More about Wealden Iron

Anne of Cleves Museum
Cannon boring

ANNE OF CLEVES HOUSE, Lewes, Sussex
The best museum display devoted to the iron industry in the Weald is in Anne of Cleves House Museum in Lewes, which is run by the Sussex Archaeological Society. This shows you how iron ore, mined locally, was smelted in water-powered blast furnaces to make iron and how cannon were cast. There is also on display a boring bar recovered from a garden at Stream Furnace Mill, Chiddingly.

Visit the museum’s website to find out about opening times and admissions.

Lenard Fireback

Firebacks
Firebacks were cast by pouring molten iron into a sand mould. The mould was created by first making a wooden model of the desired design and pressing this into a bed of clay-impregnated sand, although very early examples had small objects pressed into the sand, even pieces of rope to make a date or initials. Anne of Cleves House, Lewes has a substantial collection of firebacks and two rare, original wooden fireback patterns.
See more about this fireback.

HASTINGS MUSEUM also has an extensive collection of firebacks but these are not on display at present.

A Wealden fireback in Hastings Museum cast from a mould formed by several stamps being pressed into the casting sand to create a symmetrical design. Some of the stamps were made of rope, others being specially carved in wood or recycled from redundant interior decoration.

There are also some fine examples of firebacks made in the Weald on display in the VICTORIA & ALBERT MUSEUM, London. You can search for images of them HERE.

And at PETWORTH HOUSE (National Trust) a collection of firebacks, mostly continental designs but a few from the Weald, can be seen displayed along the Servants’ Corridor. A descriptive catalogue of them is available. Other Wealden firebacks can be seen in fireplaces in the house.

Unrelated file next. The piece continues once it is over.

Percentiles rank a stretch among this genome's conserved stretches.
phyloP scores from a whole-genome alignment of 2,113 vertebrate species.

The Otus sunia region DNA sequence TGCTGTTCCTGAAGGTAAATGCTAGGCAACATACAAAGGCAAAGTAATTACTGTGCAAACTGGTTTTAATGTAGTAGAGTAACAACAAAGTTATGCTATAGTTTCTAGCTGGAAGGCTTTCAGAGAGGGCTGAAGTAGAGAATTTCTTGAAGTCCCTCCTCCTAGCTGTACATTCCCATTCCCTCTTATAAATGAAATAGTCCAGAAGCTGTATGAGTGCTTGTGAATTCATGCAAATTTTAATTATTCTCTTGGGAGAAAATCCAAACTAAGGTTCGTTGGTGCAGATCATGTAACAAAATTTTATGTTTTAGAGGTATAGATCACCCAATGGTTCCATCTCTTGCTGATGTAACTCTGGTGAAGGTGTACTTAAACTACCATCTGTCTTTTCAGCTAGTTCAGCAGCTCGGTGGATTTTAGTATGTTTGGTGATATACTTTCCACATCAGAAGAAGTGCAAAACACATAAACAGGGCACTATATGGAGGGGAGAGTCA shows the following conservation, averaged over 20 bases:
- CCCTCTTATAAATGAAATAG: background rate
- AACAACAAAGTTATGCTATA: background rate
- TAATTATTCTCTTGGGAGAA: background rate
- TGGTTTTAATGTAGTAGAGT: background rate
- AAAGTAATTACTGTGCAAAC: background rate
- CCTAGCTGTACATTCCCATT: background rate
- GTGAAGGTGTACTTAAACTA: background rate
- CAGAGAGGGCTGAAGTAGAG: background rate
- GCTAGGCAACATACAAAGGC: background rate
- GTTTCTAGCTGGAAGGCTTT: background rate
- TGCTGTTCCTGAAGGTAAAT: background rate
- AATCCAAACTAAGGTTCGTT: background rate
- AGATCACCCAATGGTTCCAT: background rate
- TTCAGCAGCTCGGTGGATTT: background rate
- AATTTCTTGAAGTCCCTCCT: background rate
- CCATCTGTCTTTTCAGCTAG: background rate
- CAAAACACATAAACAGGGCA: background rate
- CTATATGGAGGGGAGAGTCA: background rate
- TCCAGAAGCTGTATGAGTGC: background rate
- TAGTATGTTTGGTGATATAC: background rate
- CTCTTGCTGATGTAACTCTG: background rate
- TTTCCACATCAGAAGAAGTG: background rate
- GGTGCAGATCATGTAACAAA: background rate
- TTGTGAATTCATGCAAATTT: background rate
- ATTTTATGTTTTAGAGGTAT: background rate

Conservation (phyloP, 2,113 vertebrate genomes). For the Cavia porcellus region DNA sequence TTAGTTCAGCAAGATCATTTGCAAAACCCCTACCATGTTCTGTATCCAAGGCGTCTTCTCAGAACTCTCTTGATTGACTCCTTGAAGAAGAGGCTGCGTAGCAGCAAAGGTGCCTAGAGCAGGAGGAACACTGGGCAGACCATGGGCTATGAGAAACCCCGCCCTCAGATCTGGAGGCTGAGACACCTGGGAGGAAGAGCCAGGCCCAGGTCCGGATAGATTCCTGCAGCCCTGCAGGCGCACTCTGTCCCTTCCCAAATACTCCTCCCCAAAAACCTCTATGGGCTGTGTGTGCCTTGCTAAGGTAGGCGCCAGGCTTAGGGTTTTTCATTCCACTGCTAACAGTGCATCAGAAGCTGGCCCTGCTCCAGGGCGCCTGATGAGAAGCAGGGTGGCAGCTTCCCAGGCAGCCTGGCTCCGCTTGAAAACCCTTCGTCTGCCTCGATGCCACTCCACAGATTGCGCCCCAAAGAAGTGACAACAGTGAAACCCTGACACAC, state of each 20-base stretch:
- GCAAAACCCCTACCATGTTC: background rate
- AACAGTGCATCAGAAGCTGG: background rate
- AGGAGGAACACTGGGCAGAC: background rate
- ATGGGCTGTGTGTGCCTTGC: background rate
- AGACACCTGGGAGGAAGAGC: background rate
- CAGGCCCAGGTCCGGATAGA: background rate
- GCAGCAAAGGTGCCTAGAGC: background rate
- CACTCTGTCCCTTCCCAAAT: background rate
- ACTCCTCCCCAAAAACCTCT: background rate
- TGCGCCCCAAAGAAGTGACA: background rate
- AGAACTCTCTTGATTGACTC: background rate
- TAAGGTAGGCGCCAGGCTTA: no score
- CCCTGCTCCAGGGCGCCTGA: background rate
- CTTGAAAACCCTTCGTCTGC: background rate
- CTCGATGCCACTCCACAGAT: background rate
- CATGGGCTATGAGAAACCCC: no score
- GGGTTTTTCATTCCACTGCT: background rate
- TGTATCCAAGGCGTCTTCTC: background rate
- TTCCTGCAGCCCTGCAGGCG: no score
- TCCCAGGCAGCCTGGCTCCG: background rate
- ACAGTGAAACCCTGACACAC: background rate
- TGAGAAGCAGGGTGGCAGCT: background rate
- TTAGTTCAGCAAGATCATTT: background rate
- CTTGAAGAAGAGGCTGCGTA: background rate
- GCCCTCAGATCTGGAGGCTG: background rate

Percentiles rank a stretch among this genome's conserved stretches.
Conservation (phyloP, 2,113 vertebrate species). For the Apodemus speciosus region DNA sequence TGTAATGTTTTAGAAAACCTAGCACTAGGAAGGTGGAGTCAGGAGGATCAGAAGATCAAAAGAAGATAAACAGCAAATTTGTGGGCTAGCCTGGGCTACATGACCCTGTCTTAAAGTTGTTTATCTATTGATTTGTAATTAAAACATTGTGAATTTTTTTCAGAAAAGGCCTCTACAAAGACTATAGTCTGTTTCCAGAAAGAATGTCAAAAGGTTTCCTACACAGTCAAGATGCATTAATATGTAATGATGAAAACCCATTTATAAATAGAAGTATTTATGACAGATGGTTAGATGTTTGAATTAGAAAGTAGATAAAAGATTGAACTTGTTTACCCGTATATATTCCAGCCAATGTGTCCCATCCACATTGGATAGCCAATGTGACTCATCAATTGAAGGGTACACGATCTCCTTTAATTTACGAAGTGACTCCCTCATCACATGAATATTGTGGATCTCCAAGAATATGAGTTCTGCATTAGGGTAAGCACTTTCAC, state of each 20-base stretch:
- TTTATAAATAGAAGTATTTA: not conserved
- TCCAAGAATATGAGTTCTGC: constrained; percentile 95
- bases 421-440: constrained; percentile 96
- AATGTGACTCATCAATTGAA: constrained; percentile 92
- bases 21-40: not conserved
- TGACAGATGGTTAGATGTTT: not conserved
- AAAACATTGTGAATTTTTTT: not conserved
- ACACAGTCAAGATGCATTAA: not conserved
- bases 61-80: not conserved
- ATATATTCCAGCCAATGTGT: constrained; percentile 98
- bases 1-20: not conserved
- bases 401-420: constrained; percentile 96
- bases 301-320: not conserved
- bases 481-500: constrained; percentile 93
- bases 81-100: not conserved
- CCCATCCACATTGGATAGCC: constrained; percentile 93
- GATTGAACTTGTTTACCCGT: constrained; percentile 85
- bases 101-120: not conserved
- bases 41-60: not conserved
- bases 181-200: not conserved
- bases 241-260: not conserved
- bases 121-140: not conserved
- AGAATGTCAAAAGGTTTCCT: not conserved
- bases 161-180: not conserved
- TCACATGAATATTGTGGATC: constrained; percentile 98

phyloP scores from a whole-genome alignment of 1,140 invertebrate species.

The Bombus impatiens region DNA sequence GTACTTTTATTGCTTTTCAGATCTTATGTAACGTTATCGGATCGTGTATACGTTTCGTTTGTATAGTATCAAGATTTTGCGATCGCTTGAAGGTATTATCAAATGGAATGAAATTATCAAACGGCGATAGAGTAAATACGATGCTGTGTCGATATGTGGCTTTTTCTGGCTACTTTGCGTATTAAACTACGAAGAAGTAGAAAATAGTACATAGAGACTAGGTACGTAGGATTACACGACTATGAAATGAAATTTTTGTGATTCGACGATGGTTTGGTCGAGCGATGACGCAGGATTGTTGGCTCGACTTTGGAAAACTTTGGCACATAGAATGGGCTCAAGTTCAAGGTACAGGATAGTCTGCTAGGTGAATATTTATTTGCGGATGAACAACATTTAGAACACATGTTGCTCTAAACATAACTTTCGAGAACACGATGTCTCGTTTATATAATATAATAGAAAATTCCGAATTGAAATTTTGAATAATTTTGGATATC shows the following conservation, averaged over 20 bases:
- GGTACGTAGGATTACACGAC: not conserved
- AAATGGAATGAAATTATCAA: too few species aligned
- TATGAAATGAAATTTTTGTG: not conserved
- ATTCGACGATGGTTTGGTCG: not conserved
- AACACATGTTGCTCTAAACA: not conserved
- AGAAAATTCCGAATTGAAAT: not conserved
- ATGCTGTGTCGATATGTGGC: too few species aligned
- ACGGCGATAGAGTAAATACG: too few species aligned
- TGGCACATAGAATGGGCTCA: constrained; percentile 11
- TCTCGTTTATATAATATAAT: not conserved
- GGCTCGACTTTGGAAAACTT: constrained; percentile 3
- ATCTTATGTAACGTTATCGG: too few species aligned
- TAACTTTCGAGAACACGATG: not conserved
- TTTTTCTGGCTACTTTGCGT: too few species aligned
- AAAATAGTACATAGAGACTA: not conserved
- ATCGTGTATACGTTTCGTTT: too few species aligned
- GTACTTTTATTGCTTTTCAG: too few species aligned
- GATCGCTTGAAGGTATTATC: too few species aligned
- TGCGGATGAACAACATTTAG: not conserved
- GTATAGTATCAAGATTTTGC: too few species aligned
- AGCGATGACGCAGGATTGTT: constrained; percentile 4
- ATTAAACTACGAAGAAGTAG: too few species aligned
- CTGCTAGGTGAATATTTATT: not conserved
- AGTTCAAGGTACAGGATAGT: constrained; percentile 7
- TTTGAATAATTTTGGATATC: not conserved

RURAL LIFE CENTRE, Reeds Road, Tilford, Farnham, Surrey, GU10 2DL.

Wealden blast furnace and forge hammer – half size

A half-scale reconstruction of a Wealden blast furnace and forge hammer has been built at the Centre and is open to visitors. Although it does not make iron, a waterwheel operates the furnace bellows and the hammer and gives visitors a good idea of the appearance of these mechanisms at work. A  short video sequence filmed during the Wealden Iron Research Group’s AGM at Tilford in 2011 can be viewed. Also on display is an original section of the railings from St Paul’s Cathedral in London, which were cast in the Weald in the early-18th century. Further information about the Centre

Ordnance and Cannon

Iron ordnance cast in the Weald

FORT NELSON was built to protect Portsmouth harbour against the threat of invasion, but is now a Royal Armouries Museum. It has an impressive collection of weaponry through the centuries, including cannon made at furnaces in the Weald.
Visit the museum’s website to find out opening times and admissions.

A ‘Brass’, ie bronze, mortar cast by William Bowen, a Wealden founder, in the 1760s.

Iron Graveslabs

Iron Grave slab of Anne Barcley 1570

These were not an important commercial product of the Wealden furnaces, but from the 16th century several people associated with the iron industry had iron graveslabs made using the same method as for firebacks, instead of using the more common carved stone monument. There are several churches in Sussex which have them but the largest number surviving are in the church of St Peter & St Paul, Wadhurst. The picture shows one made for a lawyer’s wife and is in East Grinstead church.

A Catalogue of Pre-Industrial Revolution Iron Graveslabs in England was compiled by Rosalind Willatts and first published on microfiche in Sussex Archaeological Collections, 125 (1987). It was subsequently printed in Wealden Iron, 2nd series, 8 (1988).
This catalogue, with later additions, corrections and amendments can be downloaded (pdf)